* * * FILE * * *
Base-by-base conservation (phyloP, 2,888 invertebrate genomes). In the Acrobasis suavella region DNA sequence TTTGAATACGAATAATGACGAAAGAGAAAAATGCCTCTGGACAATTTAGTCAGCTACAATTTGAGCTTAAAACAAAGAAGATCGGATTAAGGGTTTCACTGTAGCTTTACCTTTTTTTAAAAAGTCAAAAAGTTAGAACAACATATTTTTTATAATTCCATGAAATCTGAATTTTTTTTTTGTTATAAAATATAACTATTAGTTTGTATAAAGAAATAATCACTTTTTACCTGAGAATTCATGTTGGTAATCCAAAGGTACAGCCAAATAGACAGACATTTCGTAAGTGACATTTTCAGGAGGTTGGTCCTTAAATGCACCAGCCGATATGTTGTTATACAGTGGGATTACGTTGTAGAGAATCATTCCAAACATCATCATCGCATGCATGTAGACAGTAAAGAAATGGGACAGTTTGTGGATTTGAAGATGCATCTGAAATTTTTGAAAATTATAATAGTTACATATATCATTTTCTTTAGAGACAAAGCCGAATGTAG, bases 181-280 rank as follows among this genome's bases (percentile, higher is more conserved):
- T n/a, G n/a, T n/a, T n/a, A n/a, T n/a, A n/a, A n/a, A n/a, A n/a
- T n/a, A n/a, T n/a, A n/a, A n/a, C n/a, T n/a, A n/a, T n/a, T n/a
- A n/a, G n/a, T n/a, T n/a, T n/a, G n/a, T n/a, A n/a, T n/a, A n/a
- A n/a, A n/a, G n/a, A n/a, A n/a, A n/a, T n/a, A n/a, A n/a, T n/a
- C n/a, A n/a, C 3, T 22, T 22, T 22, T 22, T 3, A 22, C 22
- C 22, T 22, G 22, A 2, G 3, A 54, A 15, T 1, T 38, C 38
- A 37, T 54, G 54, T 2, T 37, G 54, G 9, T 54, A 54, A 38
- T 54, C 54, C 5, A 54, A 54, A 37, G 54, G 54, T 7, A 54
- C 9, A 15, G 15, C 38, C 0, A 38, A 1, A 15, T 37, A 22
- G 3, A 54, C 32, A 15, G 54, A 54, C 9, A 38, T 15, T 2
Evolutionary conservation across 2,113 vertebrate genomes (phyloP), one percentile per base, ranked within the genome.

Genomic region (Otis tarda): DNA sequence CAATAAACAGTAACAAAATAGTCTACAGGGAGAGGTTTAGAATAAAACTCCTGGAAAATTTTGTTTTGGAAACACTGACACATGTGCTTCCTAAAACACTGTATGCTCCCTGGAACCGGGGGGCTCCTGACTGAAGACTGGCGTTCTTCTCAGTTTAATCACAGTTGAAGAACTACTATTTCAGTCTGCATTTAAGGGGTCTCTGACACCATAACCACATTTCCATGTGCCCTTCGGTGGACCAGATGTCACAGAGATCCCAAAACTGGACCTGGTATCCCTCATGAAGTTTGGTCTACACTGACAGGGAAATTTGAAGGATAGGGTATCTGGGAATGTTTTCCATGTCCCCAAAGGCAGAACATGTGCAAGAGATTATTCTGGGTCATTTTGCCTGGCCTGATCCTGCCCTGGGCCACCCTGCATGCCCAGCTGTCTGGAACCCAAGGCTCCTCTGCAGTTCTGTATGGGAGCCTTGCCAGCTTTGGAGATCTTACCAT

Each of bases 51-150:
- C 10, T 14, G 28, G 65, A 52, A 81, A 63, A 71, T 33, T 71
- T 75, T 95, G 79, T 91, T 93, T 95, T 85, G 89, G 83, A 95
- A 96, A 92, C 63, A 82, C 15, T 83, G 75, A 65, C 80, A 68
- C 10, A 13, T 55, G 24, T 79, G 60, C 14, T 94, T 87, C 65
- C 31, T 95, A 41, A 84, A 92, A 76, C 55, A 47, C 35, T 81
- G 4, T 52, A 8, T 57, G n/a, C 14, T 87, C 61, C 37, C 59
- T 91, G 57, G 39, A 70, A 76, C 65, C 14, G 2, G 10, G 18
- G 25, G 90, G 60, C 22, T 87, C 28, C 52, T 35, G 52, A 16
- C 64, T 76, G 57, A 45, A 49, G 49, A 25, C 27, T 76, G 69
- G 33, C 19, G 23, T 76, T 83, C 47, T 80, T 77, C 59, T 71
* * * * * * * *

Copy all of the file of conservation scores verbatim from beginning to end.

Base-by-base conservation (phyloP, 2,888 invertebrate genomes). In the Acrobasis suavella region DNA sequence TTTGAATACGAATAATGACGAAAGAGAAAAATGCCTCTGGACAATTTAGTCAGCTACAATTTGAGCTTAAAACAAAGAAGATCGGATTAAGGGTTTCACTGTAGCTTTACCTTTTTTTAAAAAGTCAAAAAGTTAGAACAACATATTTTTTATAATTCCATGAAATCTGAATTTTTTTTTTGTTATAAAATATAACTATTAGTTTGTATAAAGAAATAATCACTTTTTACCTGAGAATTCATGTTGGTAATCCAAAGGTACAGCCAAATAGACAGACATTTCGTAAGTGACATTTTCAGGAGGTTGGTCCTTAAATGCACCAGCCGATATGTTGTTATACAGTGGGATTACGTTGTAGAGAATCATTCCAAACATCATCATCGCATGCATGTAGACAGTAAAGAAATGGGACAGTTTGTGGATTTGAAGATGCATCTGAAATTTTTGAAAATTATAATAGTTACATATATCATTTTCTTTAGAGACAAAGCCGAATGTAG, bases 181-280 rank as follows among this genome's bases (percentile, higher is more conserved):
- T n/a, G n/a, T n/a, T n/a, A n/a, T n/a, A n/a, A n/a, A n/a, A n/a
- T n/a, A n/a, T n/a, A n/a, A n/a, C n/a, T n/a, A n/a, T n/a, T n/a
- A n/a, G n/a, T n/a, T n/a, T n/a, G n/a, T n/a, A n/a, T n/a, A n/a
- A n/a, A n/a, G n/a, A n/a, A n/a, A n/a, T n/a, A n/a, A n/a, T n/a
- C n/a, A n/a, C 3, T 22, T 22, T 22, T 22, T 3, A 22, C 22
- C 22, T 22, G 22, A 2, G 3, A 54, A 15, T 1, T 38, C 38
- A 37, T 54, G 54, T 2, T 37, G 54, G 9, T 54, A 54, A 38
- T 54, C 54, C 5, A 54, A 54, A 37, G 54, G 54, T 7, A 54
- C 9, A 15, G 15, C 38, C 0, A 38, A 1, A 15, T 37, A 22
- G 3, A 54, C 32, A 15, G 54, A 54, C 9, A 38, T 15, T 2
Evolutionary conservation across 2,113 vertebrate genomes (phyloP), one percentile per base, ranked within the genome.

Genomic region (Otis tarda): DNA sequence CAATAAACAGTAACAAAATAGTCTACAGGGAGAGGTTTAGAATAAAACTCCTGGAAAATTTTGTTTTGGAAACACTGACACATGTGCTTCCTAAAACACTGTATGCTCCCTGGAACCGGGGGGCTCCTGACTGAAGACTGGCGTTCTTCTCAGTTTAATCACAGTTGAAGAACTACTATTTCAGTCTGCATTTAAGGGGTCTCTGACACCATAACCACATTTCCATGTGCCCTTCGGTGGACCAGATGTCACAGAGATCCCAAAACTGGACCTGGTATCCCTCATGAAGTTTGGTCTACACTGACAGGGAAATTTGAAGGATAGGGTATCTGGGAATGTTTTCCATGTCCCCAAAGGCAGAACATGTGCAAGAGATTATTCTGGGTCATTTTGCCTGGCCTGATCCTGCCCTGGGCCACCCTGCATGCCCAGCTGTCTGGAACCCAAGGCTCCTCTGCAGTTCTGTATGGGAGCCTTGCCAGCTTTGGAGATCTTACCAT

Each of bases 51-150:
- C 10, T 14, G 28, G 65, A 52, A 81, A 63, A 71, T 33, T 71
- T 75, T 95, G 79, T 91, T 93, T 95, T 85, G 89, G 83, A 95
- A 96, A 92, C 63, A 82, C 15, T 83, G 75, A 65, C 80, A 68
- C 10, A 13, T 55, G 24, T 79, G 60, C 14, T 94, T 87, C 65
- C 31, T 95, A 41, A 84, A 92, A 76, C 55, A 47, C 35, T 81
- G 4, T 52, A 8, T 57, G n/a, C 14, T 87, C 61, C 37, C 59
- T 91, G 57, G 39, A 70, A 76, C 65, C 14, G 2, G 10, G 18
- G 25, G 90, G 60, C 22, T 87, C 28, C 52, T 35, G 52, A 16
- C 64, T 76, G 57, A 45, A 49, G 49, A 25, C 27, T 76, G 69
- G 33, C 19, G 23, T 76, T 83, C 47, T 80, T 77, C 59, T 71